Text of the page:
US3569808A - Servo system for magnetic recording and reproducing apparatus - Google Patents

Servo system for magnetic recording and reproducing apparatus Download PDF

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US3569808A
US3569808A US3569808DA US3569808A US 3569808 A US3569808 A US 3569808A US 3569808D A US3569808D A US 3569808DA US 3569808 A US3569808 A US 3569808A
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means
signal
motor
phase
synchronous
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Kunio Goto
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Victor Co of Japan Ltd
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Victor Co of Japan Ltd
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    • HELECTRICITY
    • H02GENERATION; CONVERSION OR DISTRIBUTION OF ELECTRIC POWER
    • H02PCONTROL OR REGULATION OF ELECTRIC MOTORS, ELECTRIC GENERATORS OR DYNAMO-ELECTRIC CONVERTERS; CONTROLLING TRANSFORMERS, REACTORS OR CHOKE COILS
    • H02P23/00Arrangements or methods for the control of AC motors characterised by a control method other than vector control
    • H02P23/18Controlling the angular speed together with angular position or phase
    • H02P23/186Controlling the angular speed together with angular position or phase of one shaft by controlling the prime mover
    • YGENERAL TAGGING OF NEW TECHNOLOGICAL DEVELOPMENTS; GENERAL TAGGING OF CROSS-SECTIONAL TECHNOLOGIES SPANNING OVER SEVERAL SECTIONS OF THE IPC; TECHNICAL SUBJECTS COVERED BY FORMER USPC CROSS-REFERENCE ART COLLECTIONS [XRACs] AND DIGESTS
    • Y10TECHNICAL SUBJECTS COVERED BY FORMER USPC
    • Y10STECHNICAL SUBJECTS COVERED BY FORMER USPC CROSS-REFERENCE ART COLLECTIONS [XRACs] AND DIGESTS
    • Y10S388/00Electricity: motor control systems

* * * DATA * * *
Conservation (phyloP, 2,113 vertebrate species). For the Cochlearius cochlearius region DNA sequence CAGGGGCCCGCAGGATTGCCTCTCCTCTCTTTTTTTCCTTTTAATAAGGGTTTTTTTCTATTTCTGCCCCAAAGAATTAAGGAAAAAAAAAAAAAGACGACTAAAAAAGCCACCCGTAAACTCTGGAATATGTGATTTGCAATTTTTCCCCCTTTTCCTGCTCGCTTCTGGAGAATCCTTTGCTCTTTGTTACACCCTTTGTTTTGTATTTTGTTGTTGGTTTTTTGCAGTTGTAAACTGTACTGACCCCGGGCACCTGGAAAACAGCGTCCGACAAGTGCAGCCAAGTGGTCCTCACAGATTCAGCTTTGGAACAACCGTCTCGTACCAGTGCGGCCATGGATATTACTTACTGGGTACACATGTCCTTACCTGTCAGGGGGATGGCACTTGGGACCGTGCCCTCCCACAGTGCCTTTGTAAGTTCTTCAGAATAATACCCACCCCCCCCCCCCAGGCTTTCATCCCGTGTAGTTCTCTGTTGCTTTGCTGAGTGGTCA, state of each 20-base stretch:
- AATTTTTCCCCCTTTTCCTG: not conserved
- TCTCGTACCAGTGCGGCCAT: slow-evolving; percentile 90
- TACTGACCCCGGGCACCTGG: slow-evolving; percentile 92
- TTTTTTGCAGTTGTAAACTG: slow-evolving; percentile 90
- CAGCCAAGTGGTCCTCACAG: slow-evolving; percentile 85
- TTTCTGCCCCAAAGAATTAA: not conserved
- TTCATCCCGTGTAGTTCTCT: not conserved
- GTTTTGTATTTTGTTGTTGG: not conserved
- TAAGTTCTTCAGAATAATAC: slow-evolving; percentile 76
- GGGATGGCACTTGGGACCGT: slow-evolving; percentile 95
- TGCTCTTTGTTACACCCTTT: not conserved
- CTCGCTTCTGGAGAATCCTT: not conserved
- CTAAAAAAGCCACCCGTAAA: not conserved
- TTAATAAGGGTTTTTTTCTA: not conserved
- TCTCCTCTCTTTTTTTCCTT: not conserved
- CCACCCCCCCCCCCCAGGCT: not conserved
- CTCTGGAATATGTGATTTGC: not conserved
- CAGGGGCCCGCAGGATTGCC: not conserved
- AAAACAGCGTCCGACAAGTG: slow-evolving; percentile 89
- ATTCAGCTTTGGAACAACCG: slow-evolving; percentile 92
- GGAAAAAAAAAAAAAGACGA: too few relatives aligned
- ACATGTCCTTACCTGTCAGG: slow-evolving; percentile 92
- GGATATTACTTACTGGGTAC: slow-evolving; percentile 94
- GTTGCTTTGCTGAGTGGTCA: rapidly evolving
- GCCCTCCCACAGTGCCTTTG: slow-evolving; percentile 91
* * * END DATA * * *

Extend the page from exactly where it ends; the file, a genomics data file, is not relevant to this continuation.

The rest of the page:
• Y10S388/90Specific system operational feature
    • YGENERAL TAGGING OF NEW TECHNOLOGICAL DEVELOPMENTS; GENERAL TAGGING OF CROSS-SECTIONAL TECHNOLOGIES SPANNING OVER SEVERAL SECTIONS OF THE IPC; TECHNICAL SUBJECTS COVERED BY FORMER USPC CROSS-REFERENCE ART COLLECTIONS [XRACs] AND DIGESTS
    • Y10TECHNICAL SUBJECTS COVERED BY FORMER USPC
    • Y10STECHNICAL SUBJECTS COVERED BY FORMER USPC CROSS-REFERENCE ART COLLECTIONS [XRACs] AND DIGESTS
    • Y10S388/00Electricity: motor control systems
    • Y10S388/90Specific system operational feature
    • Y10S388/906Proportional-integral system

Abstract

This invention provides a servo system for controlling a motor driving a rotary magnetic head assembly in a magnetic recording and reproducing apparatus. The motor is driven by an output signal from an oscillator. A first phase comparator produces a first control signal responsive to the phase difference between a signal which is synchronous with the rotation of the motor and a reference signal which is derived from a signal that is to be recorded. A second phase comparator produces a second control signal responsive to the phase difference between the output of the oscillator and the reference signal. The first and second control signals are added to control the oscillating frequency and phase of the oscillator and thereby maintain a proper rotation of the motor.

Description

United States Patent Inventor Kunio Goto Tokyo, Japan Appl. No. 746,528 Filed July 22, 1968 Patented Mar. 9, 1971 Assignee Victor Company of Japan, Limited Yokohama, Japan Priority July 25, 1967 Japan 42/47,397